REVIEW: Characters Can't Quite Connect Amid the City-Symphony Elegance of Mumbai Diaries

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Set amid the stark dualities of the new Bombay, Mumbai Diaries follows four characters whose lives suggest the various ways one can experience what writer Suketu Mehta dubbed the "maximum city," and the social and economic determinism that closes each of those experiences off from the others. The film, writer and director Kiran Rao's feature debut, is marked by an ambition as grand as it is vulnerable to classist cliché. Rao's ultimate achievements -- including a balanced, doleful tone and moments of city symphony elegance -- are undercut by the arrangement of her characters into narrative castes that cross paths but can't quite connect.

Breezy Shai (Monica Dogra) meets Arun (Aamir Khan), a furrowed painter with tea green eyes, at his latest gallery opening. Shai is visiting from the United States -- her flat, clipped accent would suggest she has spent the bulk of her life there -- on an extended "sabbatical" from her job at a bank. Her Mumbai-based parents made their fortune in construction, and from the looks of it, their hobbyist photographer daughter couldn't have picked a better place to play the dilettante: Cars idle in wait wherever she goes and servants tend to her every hankering for chai. Like seems to have attracted privileged like when Shai and Arun tumble into bed the night they meet, but the next morning Arun stops just short of drop-kicking her out the door. Naturally, Shai is hooked.

Both Shai and Arun are clients of Munna (Prateik Babbar), a dhobi (launderer) who left his family in the provinces, he says, to "fill my belly." Second on the list was becoming a movie star. Young, handsome, and built, Munna develops a crush on Shai after she dresses him down over a ruined shirt. In the wake of her guilt over the incident, a deal is struck: Shai will take Munna's cheesy head shots if she can also photograph him at work for her own, even more dubious portfolio -- ennobling snaps of Mumbai's poor.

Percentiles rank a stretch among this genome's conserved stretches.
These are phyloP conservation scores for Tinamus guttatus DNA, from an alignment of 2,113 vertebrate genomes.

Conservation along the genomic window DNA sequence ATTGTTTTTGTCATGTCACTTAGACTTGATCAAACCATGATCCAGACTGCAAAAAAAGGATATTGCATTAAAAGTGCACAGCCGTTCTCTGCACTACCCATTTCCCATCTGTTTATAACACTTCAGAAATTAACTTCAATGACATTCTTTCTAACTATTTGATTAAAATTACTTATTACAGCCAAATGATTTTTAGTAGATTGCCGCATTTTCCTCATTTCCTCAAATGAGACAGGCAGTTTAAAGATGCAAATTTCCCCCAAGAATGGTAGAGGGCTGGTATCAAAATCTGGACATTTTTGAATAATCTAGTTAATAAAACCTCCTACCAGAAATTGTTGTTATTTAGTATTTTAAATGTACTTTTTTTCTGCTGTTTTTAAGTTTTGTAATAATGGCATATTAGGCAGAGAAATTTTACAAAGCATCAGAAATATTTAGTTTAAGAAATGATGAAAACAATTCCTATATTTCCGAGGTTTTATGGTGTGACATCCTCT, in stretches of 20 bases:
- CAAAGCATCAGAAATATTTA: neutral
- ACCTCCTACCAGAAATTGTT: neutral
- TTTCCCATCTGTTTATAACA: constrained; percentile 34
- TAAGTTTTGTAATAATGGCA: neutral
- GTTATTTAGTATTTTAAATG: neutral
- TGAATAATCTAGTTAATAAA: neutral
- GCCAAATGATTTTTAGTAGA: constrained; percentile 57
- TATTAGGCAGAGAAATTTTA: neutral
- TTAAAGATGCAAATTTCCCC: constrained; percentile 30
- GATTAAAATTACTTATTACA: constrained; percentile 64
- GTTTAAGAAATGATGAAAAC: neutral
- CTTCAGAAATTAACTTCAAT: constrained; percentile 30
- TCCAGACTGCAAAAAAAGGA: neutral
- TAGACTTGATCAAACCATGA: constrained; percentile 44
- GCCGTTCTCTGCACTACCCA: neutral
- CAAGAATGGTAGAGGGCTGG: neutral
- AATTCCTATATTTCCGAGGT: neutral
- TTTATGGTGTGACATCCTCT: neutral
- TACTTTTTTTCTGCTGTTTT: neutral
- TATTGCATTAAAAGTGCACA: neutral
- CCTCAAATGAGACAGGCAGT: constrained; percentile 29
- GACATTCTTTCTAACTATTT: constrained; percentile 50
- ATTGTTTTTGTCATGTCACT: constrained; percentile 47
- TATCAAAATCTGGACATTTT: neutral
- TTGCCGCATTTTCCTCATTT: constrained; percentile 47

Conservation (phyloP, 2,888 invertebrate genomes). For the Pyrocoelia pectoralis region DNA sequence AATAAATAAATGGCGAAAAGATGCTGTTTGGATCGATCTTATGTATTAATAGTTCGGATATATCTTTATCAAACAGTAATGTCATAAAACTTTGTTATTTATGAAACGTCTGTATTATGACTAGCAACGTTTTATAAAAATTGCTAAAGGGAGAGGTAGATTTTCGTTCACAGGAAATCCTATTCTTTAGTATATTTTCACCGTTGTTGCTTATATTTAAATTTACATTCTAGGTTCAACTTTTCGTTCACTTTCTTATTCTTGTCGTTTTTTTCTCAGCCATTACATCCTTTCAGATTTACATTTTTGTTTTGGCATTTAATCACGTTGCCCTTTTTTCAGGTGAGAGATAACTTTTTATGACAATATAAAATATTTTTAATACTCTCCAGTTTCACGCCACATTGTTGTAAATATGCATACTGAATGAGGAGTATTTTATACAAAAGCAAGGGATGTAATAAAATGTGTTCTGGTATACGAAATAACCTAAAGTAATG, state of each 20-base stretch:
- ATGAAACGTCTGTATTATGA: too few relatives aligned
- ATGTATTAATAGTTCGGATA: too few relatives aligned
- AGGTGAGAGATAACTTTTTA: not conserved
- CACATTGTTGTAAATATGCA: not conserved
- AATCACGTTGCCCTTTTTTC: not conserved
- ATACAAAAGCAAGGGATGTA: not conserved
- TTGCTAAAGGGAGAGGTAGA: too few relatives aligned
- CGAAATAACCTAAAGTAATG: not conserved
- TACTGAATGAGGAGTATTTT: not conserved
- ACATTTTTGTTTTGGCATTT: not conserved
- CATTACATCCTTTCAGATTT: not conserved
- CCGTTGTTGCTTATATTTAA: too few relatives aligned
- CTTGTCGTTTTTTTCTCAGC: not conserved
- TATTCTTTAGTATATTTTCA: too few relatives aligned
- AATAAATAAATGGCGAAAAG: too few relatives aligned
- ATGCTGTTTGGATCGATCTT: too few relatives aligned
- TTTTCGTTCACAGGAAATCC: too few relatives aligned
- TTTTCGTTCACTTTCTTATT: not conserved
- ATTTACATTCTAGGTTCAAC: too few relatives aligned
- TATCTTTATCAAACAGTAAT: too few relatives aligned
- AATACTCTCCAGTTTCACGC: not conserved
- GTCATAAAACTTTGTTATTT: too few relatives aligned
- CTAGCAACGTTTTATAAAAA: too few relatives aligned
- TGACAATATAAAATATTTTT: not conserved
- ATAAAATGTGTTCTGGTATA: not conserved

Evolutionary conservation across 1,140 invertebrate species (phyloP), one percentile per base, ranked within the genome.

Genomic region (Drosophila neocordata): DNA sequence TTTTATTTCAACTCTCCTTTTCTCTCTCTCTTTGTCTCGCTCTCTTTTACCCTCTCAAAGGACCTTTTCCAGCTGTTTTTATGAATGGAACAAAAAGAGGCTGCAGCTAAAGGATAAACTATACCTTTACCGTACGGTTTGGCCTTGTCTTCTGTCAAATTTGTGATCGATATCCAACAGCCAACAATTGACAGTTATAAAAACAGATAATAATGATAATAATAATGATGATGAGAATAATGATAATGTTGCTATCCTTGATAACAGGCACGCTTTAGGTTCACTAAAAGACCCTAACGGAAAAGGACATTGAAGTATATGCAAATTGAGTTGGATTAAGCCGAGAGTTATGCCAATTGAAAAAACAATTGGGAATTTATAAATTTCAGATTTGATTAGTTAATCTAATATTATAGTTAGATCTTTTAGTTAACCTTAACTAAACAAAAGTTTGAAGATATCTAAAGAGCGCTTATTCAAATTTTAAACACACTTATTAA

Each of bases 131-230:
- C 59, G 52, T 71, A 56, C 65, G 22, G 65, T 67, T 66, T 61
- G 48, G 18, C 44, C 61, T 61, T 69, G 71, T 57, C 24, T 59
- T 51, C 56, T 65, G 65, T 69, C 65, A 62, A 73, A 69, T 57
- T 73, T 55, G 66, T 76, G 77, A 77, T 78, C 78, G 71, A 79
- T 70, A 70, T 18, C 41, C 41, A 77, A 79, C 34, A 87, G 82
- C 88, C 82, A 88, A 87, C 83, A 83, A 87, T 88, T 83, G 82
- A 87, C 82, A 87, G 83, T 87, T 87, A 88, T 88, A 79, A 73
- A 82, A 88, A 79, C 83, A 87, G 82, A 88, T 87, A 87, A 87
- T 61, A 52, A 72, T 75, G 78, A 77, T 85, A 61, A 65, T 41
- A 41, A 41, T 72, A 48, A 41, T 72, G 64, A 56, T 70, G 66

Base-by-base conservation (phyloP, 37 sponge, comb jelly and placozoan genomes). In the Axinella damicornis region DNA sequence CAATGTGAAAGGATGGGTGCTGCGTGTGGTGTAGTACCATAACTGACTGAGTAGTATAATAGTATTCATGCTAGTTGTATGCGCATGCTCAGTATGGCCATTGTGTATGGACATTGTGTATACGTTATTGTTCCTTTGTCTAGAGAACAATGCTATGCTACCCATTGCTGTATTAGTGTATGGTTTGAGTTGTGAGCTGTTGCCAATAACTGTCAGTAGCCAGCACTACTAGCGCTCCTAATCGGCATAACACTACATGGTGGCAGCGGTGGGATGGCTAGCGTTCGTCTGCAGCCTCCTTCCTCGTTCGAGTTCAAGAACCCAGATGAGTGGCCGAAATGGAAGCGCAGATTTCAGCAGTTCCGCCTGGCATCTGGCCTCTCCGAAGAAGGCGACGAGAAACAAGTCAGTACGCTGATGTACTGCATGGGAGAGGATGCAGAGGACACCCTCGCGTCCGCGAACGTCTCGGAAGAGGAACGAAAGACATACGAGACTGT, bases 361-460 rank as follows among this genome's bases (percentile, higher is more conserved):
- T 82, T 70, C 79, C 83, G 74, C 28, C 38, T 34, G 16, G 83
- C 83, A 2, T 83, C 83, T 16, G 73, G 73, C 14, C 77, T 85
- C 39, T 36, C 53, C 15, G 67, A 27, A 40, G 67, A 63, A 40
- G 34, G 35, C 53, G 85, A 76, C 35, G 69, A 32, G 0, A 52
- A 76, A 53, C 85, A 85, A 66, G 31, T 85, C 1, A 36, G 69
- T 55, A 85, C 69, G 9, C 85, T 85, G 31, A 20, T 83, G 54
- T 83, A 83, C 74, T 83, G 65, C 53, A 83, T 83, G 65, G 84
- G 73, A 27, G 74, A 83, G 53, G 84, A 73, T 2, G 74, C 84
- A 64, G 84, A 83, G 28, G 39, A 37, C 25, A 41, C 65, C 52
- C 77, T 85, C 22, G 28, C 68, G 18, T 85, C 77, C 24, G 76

Which is the real Munna -- the romantic slumdog Shai insists upon or his self-image as a Bollywood heartthrob? No one perspective emerges as definitive or even particularly prominent, a choice that in this case ensures that none of the characters fully inhabits either Rao's themes or their own emotional arc. Shai's obsession with Arun, for example -- she begins following and secretly photographing him -- feels unwarranted within the story and unproductive without it. How does it mesh with her impulse to engage with Mumbai as an ethnographer? What kind of woman spends a joyful day with the besotted Munna and then laughs privately with her father about needing a vaccination shot? Shai does the most damage by computing the least; most of her scenes end with an opportunity for further illumination being lightly passed by.

Like Munna, Yasmin (Kriti Malhotra) came to the city looking for a better life, and her story is presented as a found document of that search: She videotaped her first months in Mumbai in lieu of writing home; Arun discovers the abandoned tapes in a closet of his new apartment. The blocked, brooding painter (and recent divorcé) becomes engrossed in the footage of Yasmin's cheerfully narrated trips around the city and to-camera confessionals recorded at home. Both Arun and Shai draw inspiration from their provincial muses, and in Munna's case being the object of that kind of disinterested interest becomes a source of pain and evasion that Rao boils down to simple pride: Who wants their crush to know they moonlight as a rat killer? Other potential responses to Shai's limited attentions -- resentment, rage, frustration, ambivalence -- entail an emotional complexity that is not available to these characters.

A pair of big-ticket events signal a climax but serve mainly to highlight the detachment that undermines much of Mumbai Diaries. Early on, Yasmin keeps trying to write her name in the sand during a trip to the beach, and the tide keeps smoothing it before she can finish. Though she's laughing, she notes the impermanence that is beginning to define her life in Mumbai. The moment stands out first for its evocative notes of humor and human loneliness, and then for the message of longing it seems to extend to the other characters. I wish there were more like it -- together they might have sunk organic, interwoven roots into Rao's well-tilled ideas, and kept this film from sliding so easily from memory.

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